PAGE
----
Sometimes, I get wrapped up in sharing so much about my garden, that I forget some of my other plans for this project. Beautiful flowers and plants are just so dang distracting! I’ve shared a lot of my garden already, but I have more plans for the other side of my “Grow Your Roots” project, family history.
Last year was quite a reality check for the complexity of my project. There are so many factors that go into growing and writing about a heritage garden that it easily overwhelmed me. I also felt I spent so much time working on weeds, at my real life job, and strict genealogy, that I missed out on some of the more fun and probably more interesting aspects of this project (the journey and experience).
I want to share the excitement of finding new information about my ancestors and finding their homesteads (or whatever is there now). I also want to embrace the travel aspect of it. While visiting my grand-father’s likely birth place was amazing, I missed the chance to experience more of the area and culture. While it is obviously different from the culture of 1915, spending time in the area can teach me about the landscape, people, and history of that place.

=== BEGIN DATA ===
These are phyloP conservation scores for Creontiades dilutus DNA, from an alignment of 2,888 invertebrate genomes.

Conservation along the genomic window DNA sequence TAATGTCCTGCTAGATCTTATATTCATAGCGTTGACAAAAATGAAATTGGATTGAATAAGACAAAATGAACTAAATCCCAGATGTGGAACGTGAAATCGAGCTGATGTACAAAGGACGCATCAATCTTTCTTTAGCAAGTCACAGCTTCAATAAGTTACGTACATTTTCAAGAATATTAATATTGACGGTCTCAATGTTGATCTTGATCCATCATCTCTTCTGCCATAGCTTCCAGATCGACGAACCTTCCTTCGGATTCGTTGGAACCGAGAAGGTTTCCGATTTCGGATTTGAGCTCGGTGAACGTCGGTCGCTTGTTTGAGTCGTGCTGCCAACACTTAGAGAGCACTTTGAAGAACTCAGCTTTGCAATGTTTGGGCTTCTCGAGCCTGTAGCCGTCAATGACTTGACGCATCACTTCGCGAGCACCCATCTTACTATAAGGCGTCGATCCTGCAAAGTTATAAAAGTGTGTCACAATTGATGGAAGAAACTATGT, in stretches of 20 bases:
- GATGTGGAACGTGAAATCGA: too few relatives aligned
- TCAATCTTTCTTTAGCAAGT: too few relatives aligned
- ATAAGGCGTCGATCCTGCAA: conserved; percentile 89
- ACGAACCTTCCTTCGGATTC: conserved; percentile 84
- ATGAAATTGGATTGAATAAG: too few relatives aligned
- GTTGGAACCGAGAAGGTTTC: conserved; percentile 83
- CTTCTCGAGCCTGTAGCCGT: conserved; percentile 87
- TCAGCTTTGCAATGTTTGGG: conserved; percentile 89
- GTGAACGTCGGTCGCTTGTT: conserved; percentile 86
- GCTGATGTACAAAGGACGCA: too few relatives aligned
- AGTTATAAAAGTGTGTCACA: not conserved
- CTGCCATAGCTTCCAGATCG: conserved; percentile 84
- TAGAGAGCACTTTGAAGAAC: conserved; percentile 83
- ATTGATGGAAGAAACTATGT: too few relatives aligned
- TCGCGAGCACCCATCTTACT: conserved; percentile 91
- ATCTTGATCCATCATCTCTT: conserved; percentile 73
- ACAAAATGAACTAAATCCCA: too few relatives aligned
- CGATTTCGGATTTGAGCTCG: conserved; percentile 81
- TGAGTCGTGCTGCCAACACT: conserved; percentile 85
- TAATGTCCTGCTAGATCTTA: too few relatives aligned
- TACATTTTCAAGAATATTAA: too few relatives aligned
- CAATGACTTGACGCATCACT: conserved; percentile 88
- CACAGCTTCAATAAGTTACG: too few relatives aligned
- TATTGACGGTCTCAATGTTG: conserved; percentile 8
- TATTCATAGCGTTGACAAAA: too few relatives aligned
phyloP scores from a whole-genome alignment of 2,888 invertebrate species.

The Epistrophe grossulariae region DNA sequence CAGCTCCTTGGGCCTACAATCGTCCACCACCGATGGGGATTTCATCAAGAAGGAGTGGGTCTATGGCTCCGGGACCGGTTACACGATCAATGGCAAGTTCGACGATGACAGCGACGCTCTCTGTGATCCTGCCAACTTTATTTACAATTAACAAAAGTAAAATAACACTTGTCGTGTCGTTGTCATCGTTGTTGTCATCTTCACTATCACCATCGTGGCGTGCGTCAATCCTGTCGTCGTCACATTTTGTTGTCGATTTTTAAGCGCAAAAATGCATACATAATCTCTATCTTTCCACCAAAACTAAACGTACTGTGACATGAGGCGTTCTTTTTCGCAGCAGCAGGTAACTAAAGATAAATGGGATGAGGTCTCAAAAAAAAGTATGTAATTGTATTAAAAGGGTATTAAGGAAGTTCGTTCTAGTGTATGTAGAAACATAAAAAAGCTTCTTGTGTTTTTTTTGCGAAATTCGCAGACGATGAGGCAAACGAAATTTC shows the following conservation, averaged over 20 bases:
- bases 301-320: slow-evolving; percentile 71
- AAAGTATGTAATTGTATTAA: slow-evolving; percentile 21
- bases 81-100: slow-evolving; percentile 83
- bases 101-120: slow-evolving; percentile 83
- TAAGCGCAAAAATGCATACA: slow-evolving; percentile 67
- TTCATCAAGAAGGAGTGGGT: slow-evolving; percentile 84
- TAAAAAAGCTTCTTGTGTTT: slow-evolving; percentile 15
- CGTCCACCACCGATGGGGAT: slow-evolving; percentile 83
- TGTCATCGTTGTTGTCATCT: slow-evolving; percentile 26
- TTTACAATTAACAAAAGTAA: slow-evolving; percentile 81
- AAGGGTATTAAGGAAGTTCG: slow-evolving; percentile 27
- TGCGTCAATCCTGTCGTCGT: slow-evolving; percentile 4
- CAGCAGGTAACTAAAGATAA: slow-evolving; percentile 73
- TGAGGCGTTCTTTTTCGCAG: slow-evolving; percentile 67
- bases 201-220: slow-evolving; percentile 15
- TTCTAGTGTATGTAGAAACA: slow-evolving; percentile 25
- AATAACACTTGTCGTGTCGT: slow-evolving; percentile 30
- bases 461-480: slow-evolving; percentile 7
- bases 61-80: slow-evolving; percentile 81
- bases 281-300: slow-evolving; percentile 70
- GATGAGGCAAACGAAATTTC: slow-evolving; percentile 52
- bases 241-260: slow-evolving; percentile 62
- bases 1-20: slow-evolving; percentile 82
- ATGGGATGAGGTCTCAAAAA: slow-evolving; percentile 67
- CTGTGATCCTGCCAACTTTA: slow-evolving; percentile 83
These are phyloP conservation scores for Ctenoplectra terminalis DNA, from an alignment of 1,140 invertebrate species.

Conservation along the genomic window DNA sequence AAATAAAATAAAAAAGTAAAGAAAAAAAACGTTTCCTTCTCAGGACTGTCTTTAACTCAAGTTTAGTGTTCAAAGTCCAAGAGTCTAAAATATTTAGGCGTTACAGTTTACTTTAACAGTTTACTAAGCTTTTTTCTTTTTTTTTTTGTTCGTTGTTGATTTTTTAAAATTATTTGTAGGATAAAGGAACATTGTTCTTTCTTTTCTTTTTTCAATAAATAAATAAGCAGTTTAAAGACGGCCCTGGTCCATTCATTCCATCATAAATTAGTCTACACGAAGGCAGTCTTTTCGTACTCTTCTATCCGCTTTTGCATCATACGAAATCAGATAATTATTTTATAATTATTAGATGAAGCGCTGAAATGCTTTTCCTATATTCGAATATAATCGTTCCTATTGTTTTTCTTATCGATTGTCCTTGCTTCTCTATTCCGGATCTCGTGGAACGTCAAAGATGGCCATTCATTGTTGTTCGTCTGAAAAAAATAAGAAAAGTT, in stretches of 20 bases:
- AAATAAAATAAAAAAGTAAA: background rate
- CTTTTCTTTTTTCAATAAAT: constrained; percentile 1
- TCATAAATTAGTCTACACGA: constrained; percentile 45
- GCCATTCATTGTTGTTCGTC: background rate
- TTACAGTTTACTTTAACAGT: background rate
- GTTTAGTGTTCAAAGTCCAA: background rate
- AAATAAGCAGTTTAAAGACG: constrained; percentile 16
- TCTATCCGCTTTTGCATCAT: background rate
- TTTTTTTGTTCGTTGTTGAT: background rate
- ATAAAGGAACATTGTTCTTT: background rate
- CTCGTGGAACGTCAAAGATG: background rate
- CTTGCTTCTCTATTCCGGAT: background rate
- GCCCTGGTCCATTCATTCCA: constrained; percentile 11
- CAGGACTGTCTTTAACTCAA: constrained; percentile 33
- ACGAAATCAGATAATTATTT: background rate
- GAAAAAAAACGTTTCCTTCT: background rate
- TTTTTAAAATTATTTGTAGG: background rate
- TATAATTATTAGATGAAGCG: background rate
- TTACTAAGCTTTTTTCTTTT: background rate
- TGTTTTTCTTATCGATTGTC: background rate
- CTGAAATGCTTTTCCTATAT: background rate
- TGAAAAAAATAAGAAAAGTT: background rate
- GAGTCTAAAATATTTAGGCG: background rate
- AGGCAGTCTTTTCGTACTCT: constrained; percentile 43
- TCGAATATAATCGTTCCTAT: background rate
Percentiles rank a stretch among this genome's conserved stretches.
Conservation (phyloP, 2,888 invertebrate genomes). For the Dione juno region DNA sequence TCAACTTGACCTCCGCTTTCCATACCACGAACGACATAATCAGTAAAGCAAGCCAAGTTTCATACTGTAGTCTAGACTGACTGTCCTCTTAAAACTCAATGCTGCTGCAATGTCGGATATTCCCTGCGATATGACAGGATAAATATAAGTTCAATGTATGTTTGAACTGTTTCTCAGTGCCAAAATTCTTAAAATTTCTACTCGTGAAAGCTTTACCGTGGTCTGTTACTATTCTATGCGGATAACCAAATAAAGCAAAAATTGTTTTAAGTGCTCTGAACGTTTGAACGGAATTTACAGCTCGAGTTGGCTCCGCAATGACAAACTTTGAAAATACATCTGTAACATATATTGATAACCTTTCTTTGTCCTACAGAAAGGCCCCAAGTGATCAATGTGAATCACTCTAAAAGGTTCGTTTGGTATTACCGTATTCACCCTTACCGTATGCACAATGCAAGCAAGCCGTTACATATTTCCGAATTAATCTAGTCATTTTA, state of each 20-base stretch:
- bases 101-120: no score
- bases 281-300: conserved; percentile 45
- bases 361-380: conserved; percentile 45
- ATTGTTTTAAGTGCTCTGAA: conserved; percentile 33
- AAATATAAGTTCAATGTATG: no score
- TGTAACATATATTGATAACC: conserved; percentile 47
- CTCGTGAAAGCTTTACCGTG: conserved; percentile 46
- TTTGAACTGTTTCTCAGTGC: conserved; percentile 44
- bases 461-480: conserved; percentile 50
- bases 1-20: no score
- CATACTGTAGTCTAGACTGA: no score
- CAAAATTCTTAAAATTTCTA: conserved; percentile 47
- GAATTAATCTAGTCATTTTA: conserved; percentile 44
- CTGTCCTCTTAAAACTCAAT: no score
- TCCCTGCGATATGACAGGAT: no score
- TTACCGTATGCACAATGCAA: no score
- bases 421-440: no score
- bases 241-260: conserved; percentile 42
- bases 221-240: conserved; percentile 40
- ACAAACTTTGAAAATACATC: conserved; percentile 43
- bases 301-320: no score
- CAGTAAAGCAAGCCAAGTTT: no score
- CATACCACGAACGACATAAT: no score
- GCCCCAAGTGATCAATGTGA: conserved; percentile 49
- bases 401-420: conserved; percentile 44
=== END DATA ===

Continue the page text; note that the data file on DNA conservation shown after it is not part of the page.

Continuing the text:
One of my core beliefs about history in general is that if you can find a way to personally connect to a historical figure, event, or place, history becomes much more important to you. While I have a degree in US History, I will admit much of it just went in one ear and out the other, aside for some cool bits of trivia. It wasn’t until I started researching my genealogy that history really became important to me.
Two examples of this are inspired by one ancestor. John Finley. Oh, is he a thorn in my side. But I have to give him credit for sparking my interest in the War of 1812 and the pioneer history of Illinois. I had really never given much thought to either topic, until researching him. Through that one ancestor so much history has come to life and I gained deeper appreciation for a state I previously only grumbled about.
So this year, in my quest to find ancestral homes and plants. I want to stop, take in everything about the place, and really dive into that moment and all the history that has lead up to it.
Plus, tracking down the actual plants and flowers, is much more difficult than I originally expected. Even if I don’t come home with a cool plant, an experience is worth it. And I can find an appropriate plant to honor my ancestors that will live in Zone 4!